After staying 'clean' for a month or so, my friends threw a little party for me...to try and help me reconnect with the world. One of those friends was a rather vocal atheist who, after a few drinks, decided to regale us all with his views on life, religion and God. For many reasons, I had not shared my growing belief in the existence of God with anyone. While I was still completely mixed up mentally from the withdrawal, I felt a real passion to try and counter some of his beliefs, to just say...something. I sat and waited, sat and waited, sat and waited, but the words would not come. Then, he said something which enraged me and I simply had to speak.

    “Can I ask you something?” I tentatively enquired. Without waiting for a reply, I continued, “you believe that there is no deeper meaning to our lives, no real purpose that we are here for, and basically, there is no real point to our existence. Is that correct?” He replied this was indeed the case, adding that to believe anything else was ludicrous. “OK then”, I retorted, “if you genuinely believe that that our existence is meaningless, I want you to do one thing for me....OK? I want you...to kill yourself”.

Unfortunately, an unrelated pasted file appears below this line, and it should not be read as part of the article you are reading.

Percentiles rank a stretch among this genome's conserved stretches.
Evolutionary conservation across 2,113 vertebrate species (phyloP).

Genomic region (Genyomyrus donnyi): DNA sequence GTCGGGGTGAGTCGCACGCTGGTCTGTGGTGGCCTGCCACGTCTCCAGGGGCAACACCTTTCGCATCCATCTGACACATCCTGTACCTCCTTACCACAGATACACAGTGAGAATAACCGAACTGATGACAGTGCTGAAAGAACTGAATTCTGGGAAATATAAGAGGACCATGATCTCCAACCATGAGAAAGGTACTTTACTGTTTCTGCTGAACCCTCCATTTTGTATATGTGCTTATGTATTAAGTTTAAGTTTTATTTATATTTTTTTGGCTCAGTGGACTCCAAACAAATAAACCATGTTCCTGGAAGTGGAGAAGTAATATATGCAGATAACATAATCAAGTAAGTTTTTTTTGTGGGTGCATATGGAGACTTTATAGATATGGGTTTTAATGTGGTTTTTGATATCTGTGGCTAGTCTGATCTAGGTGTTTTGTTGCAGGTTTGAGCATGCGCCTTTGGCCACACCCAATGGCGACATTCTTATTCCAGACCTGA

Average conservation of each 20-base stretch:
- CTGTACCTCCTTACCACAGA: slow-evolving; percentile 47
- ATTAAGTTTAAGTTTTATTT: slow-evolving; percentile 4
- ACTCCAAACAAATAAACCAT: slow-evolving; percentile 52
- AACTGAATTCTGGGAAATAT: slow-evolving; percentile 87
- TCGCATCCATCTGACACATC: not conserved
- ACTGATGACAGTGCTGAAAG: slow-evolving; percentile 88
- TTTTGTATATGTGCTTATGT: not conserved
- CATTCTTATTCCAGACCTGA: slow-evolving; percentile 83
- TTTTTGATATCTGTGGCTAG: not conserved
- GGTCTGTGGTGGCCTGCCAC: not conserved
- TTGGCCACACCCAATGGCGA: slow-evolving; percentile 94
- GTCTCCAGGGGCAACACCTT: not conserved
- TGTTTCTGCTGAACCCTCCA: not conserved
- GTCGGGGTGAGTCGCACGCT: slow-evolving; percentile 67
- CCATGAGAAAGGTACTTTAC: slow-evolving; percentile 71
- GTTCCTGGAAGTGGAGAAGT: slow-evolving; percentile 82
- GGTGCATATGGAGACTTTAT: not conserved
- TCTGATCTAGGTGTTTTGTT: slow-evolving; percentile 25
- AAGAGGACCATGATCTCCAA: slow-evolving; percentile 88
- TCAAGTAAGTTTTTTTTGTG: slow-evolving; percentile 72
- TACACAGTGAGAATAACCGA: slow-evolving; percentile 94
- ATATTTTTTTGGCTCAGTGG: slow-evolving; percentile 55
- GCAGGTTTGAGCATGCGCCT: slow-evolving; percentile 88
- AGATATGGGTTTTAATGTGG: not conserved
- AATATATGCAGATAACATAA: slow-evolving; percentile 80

An awkward silence fell over the room as its occupants felt the shock of my words. The atheist looked taken aback, so I pressed home the point; “What’s the big deal? If you genuinely believe that our existence has no purpose, and that our lives have no point, the idea of killing yourself shouldn’t be so troublesome.” He responded with a few vague points about how he wouldn't kill himself because life could be made meaningful through living a purposeful life. My head was telling me to shut up and be quiet, but my heart was telling me to keep speaking. I followed my heart. “That’s nonsense. I will tell you why you won’t kill yourself....it’s because you are afraid....we are all afraid of dying. The question we have to ask ourselves is why? Why are we afraid of death? Why do human beings have this inbuilt fear of death? This is not something we learn, this is instinctive...it is a natural part of all sane, rational human beings....to be afraid of death. Why are born with this instinct? I will tell you why...it is because we all instinctively know that when we die, we are going to meet the one who created us...we are going to face the judgment of God....and this is why we are afraid.”